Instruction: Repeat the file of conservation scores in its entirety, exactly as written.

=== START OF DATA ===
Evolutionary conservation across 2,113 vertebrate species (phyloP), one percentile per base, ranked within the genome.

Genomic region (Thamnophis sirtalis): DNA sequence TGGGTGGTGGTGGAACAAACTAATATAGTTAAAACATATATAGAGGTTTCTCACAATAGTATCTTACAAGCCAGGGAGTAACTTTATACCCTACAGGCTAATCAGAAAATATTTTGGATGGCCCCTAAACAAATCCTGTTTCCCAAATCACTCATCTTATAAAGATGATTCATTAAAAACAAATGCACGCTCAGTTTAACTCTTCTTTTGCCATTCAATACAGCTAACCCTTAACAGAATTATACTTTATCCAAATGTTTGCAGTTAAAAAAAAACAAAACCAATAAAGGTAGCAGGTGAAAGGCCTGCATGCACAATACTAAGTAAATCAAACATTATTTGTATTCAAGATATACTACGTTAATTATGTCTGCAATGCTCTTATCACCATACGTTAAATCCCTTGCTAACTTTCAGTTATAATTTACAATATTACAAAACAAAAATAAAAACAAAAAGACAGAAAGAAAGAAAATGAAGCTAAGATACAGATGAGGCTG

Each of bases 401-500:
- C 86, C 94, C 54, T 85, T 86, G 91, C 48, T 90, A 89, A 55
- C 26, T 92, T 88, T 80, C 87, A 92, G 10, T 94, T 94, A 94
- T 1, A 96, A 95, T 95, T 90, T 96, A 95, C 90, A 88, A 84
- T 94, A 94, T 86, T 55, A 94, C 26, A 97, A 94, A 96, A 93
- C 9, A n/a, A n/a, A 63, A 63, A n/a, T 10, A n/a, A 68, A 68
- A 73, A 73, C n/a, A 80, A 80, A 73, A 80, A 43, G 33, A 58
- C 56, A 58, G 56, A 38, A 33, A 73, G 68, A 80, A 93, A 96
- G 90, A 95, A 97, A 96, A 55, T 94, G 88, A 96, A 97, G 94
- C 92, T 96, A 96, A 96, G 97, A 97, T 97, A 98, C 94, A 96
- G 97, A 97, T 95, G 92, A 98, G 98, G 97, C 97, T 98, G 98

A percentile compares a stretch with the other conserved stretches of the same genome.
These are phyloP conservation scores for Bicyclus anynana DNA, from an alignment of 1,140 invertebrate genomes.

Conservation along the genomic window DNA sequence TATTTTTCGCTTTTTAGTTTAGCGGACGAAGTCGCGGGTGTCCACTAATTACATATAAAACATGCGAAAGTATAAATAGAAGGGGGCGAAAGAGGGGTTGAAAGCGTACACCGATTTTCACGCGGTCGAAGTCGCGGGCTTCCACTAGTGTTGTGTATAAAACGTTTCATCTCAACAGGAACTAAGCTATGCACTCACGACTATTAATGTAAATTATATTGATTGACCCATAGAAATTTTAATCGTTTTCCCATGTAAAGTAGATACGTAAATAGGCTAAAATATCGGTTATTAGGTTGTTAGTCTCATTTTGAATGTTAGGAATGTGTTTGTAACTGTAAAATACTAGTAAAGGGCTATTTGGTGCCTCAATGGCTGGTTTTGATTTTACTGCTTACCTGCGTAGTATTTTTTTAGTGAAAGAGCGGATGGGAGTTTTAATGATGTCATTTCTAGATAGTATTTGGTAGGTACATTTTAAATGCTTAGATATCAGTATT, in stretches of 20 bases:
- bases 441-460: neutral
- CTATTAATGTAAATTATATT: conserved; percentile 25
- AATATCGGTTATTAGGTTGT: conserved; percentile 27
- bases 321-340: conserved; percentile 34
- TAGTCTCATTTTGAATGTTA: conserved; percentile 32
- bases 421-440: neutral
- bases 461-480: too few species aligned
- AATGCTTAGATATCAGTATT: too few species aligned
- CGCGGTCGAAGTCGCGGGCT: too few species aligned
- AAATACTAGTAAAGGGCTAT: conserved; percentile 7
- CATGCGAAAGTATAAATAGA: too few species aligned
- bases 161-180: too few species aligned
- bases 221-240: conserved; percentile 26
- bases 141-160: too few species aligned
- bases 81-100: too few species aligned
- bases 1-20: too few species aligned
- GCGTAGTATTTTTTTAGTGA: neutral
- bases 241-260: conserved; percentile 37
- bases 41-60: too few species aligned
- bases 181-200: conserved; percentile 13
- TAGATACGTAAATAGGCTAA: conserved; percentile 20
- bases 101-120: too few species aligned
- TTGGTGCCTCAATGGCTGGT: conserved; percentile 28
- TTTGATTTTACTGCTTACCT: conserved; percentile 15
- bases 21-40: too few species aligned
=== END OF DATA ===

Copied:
Evolutionary conservation across 2,113 vertebrate species (phyloP), one percentile per base, ranked within the genome.

Genomic region (Thamnophis sirtalis): DNA sequence TGGGTGGTGGTGGAACAAACTAATATAGTTAAAACATATATAGAGGTTTCTCACAATAGTATCTTACAAGCCAGGGAGTAACTTTATACCCTACAGGCTAATCAGAAAATATTTTGGATGGCCCCTAAACAAATCCTGTTTCCCAAATCACTCATCTTATAAAGATGATTCATTAAAAACAAATGCACGCTCAGTTTAACTCTTCTTTTGCCATTCAATACAGCTAACCCTTAACAGAATTATACTTTATCCAAATGTTTGCAGTTAAAAAAAAACAAAACCAATAAAGGTAGCAGGTGAAAGGCCTGCATGCACAATACTAAGTAAATCAAACATTATTTGTATTCAAGATATACTACGTTAATTATGTCTGCAATGCTCTTATCACCATACGTTAAATCCCTTGCTAACTTTCAGTTATAATTTACAATATTACAAAACAAAAATAAAAACAAAAAGACAGAAAGAAAGAAAATGAAGCTAAGATACAGATGAGGCTG

Each of bases 401-500:
- C 86, C 94, C 54, T 85, T 86, G 91, C 48, T 90, A 89, A 55
- C 26, T 92, T 88, T 80, C 87, A 92, G 10, T 94, T 94, A 94
- T 1, A 96, A 95, T 95, T 90, T 96, A 95, C 90, A 88, A 84
- T 94, A 94, T 86, T 55, A 94, C 26, A 97, A 94, A 96, A 93
- C 9, A n/a, A n/a, A 63, A 63, A n/a, T 10, A n/a, A 68, A 68
- A 73, A 73, C n/a, A 80, A 80, A 73, A 80, A 43, G 33, A 58
- C 56, A 58, G 56, A 38, A 33, A 73, G 68, A 80, A 93, A 96
- G 90, A 95, A 97, A 96, A 55, T 94, G 88, A 96, A 97, G 94
- C 92, T 96, A 96, A 96, G 97, A 97, T 97, A 98, C 94, A 96
- G 97, A 97, T 95, G 92, A 98, G 98, G 97, C 97, T 98, G 98

A percentile compares a stretch with the other conserved stretches of the same genome.
These are phyloP conservation scores for Bicyclus anynana DNA, from an alignment of 1,140 invertebrate genomes.

Conservation along the genomic window DNA sequence TATTTTTCGCTTTTTAGTTTAGCGGACGAAGTCGCGGGTGTCCACTAATTACATATAAAACATGCGAAAGTATAAATAGAAGGGGGCGAAAGAGGGGTTGAAAGCGTACACCGATTTTCACGCGGTCGAAGTCGCGGGCTTCCACTAGTGTTGTGTATAAAACGTTTCATCTCAACAGGAACTAAGCTATGCACTCACGACTATTAATGTAAATTATATTGATTGACCCATAGAAATTTTAATCGTTTTCCCATGTAAAGTAGATACGTAAATAGGCTAAAATATCGGTTATTAGGTTGTTAGTCTCATTTTGAATGTTAGGAATGTGTTTGTAACTGTAAAATACTAGTAAAGGGCTATTTGGTGCCTCAATGGCTGGTTTTGATTTTACTGCTTACCTGCGTAGTATTTTTTTAGTGAAAGAGCGGATGGGAGTTTTAATGATGTCATTTCTAGATAGTATTTGGTAGGTACATTTTAAATGCTTAGATATCAGTATT, in stretches of 20 bases:
- bases 441-460: neutral
- CTATTAATGTAAATTATATT: conserved; percentile 25
- AATATCGGTTATTAGGTTGT: conserved; percentile 27
- bases 321-340: conserved; percentile 34
- TAGTCTCATTTTGAATGTTA: conserved; percentile 32
- bases 421-440: neutral
- bases 461-480: too few species aligned
- AATGCTTAGATATCAGTATT: too few species aligned
- CGCGGTCGAAGTCGCGGGCT: too few species aligned
- AAATACTAGTAAAGGGCTAT: conserved; percentile 7
- CATGCGAAAGTATAAATAGA: too few species aligned
- bases 161-180: too few species aligned
- bases 221-240: conserved; percentile 26
- bases 141-160: too few species aligned
- bases 81-100: too few species aligned
- bases 1-20: too few species aligned
- GCGTAGTATTTTTTTAGTGA: neutral
- bases 241-260: conserved; percentile 37
- bases 41-60: too few species aligned
- bases 181-200: conserved; percentile 13
- TAGATACGTAAATAGGCTAA: conserved; percentile 20
- bases 101-120: too few species aligned
- TTGGTGCCTCAATGGCTGGT: conserved; percentile 28
- TTTGATTTTACTGCTTACCT: conserved; percentile 15
- bases 21-40: too few species aligned